THE PHILIPPINES fell 10 spots to rank 54th out of 166 countries in utilizing frontier technologies for 2022, according to the United Nations Conference on Trade and Development (UNCTAD).
UNCTAD said in its Technology and Innovation Report that the Philippines’ ranking in the Frontier Technology Index was lower compared with 44th place in the previous year’s index.
Frontier technologies refer to artificial intelligence (AI), the internet of things (IoT), big data, blockchain, 5G, 3D printing, robotics, drones, gene editing, and nanotechnology.
The Philippines had a score of 0.62, equivalent to an “upper-middle” score, slightly higher than the previous score of 0.60.
The Philippines ranked higher than its neighbors such as Vietnam (62nd rank), Brunei (69th), Indonesia (85th), Cambodia (112th), and Myanmar (133rd). However, it lagged other Southeast Asian nations such as Singapore (3rd), Malaysia (32nd), and Thailand (49th).
The United States led all countries in the 2022 index, followed by Sweden.
“Although developing countries are the least prepared to use frontier technologies, several economies in Asia have made important policy changes that have enabled them to perform better than expected according to their gross domestic product (GDP) per capita,” the UNCTAD said in a separate statement.
The index ranks 166 countries based on information and communication technology (ICT), skills, research and development (R&D), industrial capacity and finance indicators.
The Philippines saw a decline in ranking for the following indicators: ICT (94th from 76th last tear), R&D (52nd from 46th), industry (3rd from 2nd) and finance (80th from 52nd).
However, it improved its ranking for the skills indicator (79th from 88th).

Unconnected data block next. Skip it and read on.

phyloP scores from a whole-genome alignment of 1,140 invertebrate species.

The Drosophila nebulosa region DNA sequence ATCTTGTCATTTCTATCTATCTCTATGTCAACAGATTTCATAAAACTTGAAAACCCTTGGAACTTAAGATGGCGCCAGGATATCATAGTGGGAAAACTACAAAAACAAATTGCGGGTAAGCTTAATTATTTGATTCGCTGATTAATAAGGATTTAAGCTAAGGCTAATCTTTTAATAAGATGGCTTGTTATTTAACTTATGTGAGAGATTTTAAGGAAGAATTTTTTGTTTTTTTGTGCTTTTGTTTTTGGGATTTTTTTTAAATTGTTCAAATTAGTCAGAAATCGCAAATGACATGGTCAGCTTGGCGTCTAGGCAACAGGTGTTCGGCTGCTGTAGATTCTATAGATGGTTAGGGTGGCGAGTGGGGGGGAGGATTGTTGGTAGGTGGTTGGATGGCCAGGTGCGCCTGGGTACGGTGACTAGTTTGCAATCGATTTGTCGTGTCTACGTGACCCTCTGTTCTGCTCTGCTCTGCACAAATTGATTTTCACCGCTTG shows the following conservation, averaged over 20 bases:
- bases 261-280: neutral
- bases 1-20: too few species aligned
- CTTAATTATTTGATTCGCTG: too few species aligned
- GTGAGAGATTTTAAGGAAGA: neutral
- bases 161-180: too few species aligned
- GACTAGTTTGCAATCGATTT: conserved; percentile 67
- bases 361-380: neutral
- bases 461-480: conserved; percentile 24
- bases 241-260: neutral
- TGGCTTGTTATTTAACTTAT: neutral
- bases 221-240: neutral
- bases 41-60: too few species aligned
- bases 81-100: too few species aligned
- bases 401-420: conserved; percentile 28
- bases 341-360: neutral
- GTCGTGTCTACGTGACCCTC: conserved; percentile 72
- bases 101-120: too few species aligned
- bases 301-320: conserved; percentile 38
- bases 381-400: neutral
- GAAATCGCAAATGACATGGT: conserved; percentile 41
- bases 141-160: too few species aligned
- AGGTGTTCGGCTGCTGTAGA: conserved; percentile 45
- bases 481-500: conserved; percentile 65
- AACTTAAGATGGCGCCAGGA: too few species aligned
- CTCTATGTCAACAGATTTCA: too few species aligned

Meanwhile, the UNCTAD said that the 17 frontier technologies covered by the report could have a market value of over $9.5 trillion by 2030, but warned that developing economies are left behind as developed economies are seizing most of the opportunities.
The 17 frontier technologies include IoT, concentrated solar power, blockchain, nanotechnology, big data, 5G, biofuels, electric vehicles, gene editing, robotics, drone technology, 3D printing, wind energy, biogas and biomass, green hydrogen, solar photovoltaic, and AI.
“Developing countries must act quickly to benefit from this opportunity and move to a development trajectory leading to more diversified, productive and competitive economies. Previous technological revolutions have shown that early adopters can move ahead quicker and create lasting advantages,” the UNCTAD said.
UNCTAD Secretary-General Rebeca Grynspan said that developing countries could grow their economies by crafting related policies.
“This new wave of technological change will have a formidable impact on the global economy. Developing countries must capture more of the value being created in this technological revolution to grow their economies,” she said.
“Missing this technological wave because of insufficient policy attention or lack of targeted investment in building capacities would have long-lasting negative implications.”
Sought for comment, Rizal Commercial Banking Corp. Chief Economist Michael L. Ricafort said in a Viber message the Philippines should differentiate itself further in the higher end of the value chain that requires greater use of technology, and boost enrollment in science, technology, engineering, and mathematics courses to ensure there are skilled graduates.
“However, this requires more financial resources especially on technology infrastructure, with the objective of further boosting productivity especially the shift to digital transactions from manual processes in government, agriculture (increased mechanization), manufacturing, and in other institutions,” he added. — Revin Mikhael D. Ochave